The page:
The best way to add virus scanning to Chrome and Firefox with VT4Browsers | #firefox | #chrome | #microsoftedge

VirusTotal’s Chrome and Firefox extensions give your web browser an integrated on-demand virus scanner for downloads and links. Let’s look at their key features for home users.

VirusTotal is one of the truly online virus scanners. You upload a suspicious file or paste a suspicious URL into its web interface, and VirusTotal runs it past more than 70 different website scanners, analysis tools, blocklists, malware detection engines from different security software makers, from MalwareBytes to Baidu.

Called VT4Browsers, the browser plug-in version is available for Firefox and Chrome, and will run on other Firefox derivatives and Chromium-based browsers. The extensions can automatically scan files you download and provide right-click menu options that you can use to check websites and scan links before you click on them, making it easy to identify dodgy links before you click on them.

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VT4Browsers isn’t designed to be a substitute for the real-time protection built into Windows and macOS operating systems, or for third-party antivirus tools, but it provides a useful additional layer of protection. Linux users, particularly those who deal with a lot of files destined for use on other operating systems, will also find it helpful.

VT4Browsers won’t stop you from downloading or visiting malicious files and websites, but it will provide you with the information you need to made informed decisions about some of the more dubious things you encounter on the web.

By default, VT4Browsers automatically uploads and scans all executable file downloads except documents – it lists DOCX, DOC, XLS, XLSX, PDF as examples. It’s not mentioned, but images are also omitted by default – I was even able to download an image with an embedded RAR file.

This is for the sake of privacy, as documents and photos are more likely to include confidential information that you wouldn’t want to share with a third party such as VirusTotal. It’s also configured to confirm that you wish to upload any other non-executable files, such as compressed archives or images.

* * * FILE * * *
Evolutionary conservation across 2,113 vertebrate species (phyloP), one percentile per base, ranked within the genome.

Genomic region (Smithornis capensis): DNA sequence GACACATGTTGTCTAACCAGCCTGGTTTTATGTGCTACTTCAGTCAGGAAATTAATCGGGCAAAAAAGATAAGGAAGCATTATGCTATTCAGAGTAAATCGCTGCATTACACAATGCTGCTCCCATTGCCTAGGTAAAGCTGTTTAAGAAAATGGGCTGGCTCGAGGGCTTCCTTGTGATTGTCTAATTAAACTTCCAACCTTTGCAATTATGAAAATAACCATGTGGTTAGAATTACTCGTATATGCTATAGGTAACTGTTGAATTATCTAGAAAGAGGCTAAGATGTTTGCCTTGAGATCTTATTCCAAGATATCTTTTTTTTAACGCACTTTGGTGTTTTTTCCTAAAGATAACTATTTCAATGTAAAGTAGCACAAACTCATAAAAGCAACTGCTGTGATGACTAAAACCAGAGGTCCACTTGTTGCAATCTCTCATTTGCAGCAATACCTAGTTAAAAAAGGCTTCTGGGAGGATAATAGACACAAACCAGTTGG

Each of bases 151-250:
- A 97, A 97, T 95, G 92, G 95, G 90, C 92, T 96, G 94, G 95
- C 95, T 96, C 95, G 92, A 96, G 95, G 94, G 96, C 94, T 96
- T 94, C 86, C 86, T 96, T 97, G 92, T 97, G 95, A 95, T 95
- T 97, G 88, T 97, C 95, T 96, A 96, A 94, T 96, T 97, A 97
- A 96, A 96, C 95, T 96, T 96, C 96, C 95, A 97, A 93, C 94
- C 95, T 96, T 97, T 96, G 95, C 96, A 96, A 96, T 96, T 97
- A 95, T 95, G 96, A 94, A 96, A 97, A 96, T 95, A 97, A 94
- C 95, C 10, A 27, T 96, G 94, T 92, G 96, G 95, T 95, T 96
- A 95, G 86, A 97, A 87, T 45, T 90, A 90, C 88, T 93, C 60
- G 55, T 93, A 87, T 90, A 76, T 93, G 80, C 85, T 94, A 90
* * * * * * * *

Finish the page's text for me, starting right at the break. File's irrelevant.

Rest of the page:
VT4Browsers configuration settings
VT4Browsers default settings

I prefer to have VirusTotal ask before it scans any files and allow me to choose exactly what I do and don’t wish to submit, so I turned off the “Don’t scan documents” restriction and enabled the “Show ‘Send to VirusTotal’ prompt” for all downloads. However, you just want something to run in the background and provide a decent balance between security and privacy without too much interaction, the default settings are fine.

The last option that’s enabled by default is the automatic submission of “anonymous passive DNS data” which will “will share with VirusTotal domain name to IP address mappings for any DNS resolutions that your browser performs.” That means that the extension will send back data about what IP address is pointed to by the domain name of every website you visit and web resource a site loads in the background.

This data is used to help identify patterns in the spread of malware online. It’s anonymised and each site’s DNS resolution data is submitted discretely, but is nonetheless something you may wish to disable if privacy and online anonymity are your top priority.

This setting will automatically submit to VirusTotal the domain name to IP address mappings for any resolutions that your browser performs, be it websites that you visit or any resources that these websites request.

Installation works much as any other browser extension – open the version for your browser in the official add-on store and click the add or install button. However, I had to restart my browser, open VT4Browsers and re-save my configuration before VT4Browsers started working fully on both Firefox and Chromium for Linux.

When it scans a file, a pop-up appears at the top right of your browser window until dismissed, with a link to the VirusTotal report. There’s even an optional configuration settings that automatically pauses the download to your PC until VirusTotal has scanned it, when a “resume download” button will appear in the results. The file will download automatically if you don’t interact with the VT4Browsers results pop-up within two minutes.

Note that VT4Browsers will not prevent you from downloading files found to be malicious – you’ll have to make that decision for yourself based on the results you get. These are fortunately easy to read, with bright red alert text for every malware detection engine that identified your suspicious object as a threat.

VirusTotal results page shows a large number of malicious software warnings in red text
VirusTotal results page for an Eicar malware test file scanned by VT4Browsers

For its scan, VirusTotal pulls the file directly from the website you’re getting it from, rather than requiring you to upload it, so there are no additional bandwidth overheads for you.

Kaspersky Anti-Virus

Kaspersky Anti-Virus

Essential Virus Protection

Our 5-star rated anti-virus blocks malware and viruses in real time and stops hackers, now 50% off at just £12.49

  • Kaspersky
  • Was £24.99
  • £12.49 per year

View Offer

VirusTotal is part of Google’s Chronicle Security subsidiary and runs scans on Google’s cloud infrastructure, which means all the scanning happens off your computer. As with internet bandwidth, there’s no need to worry about your system resources.



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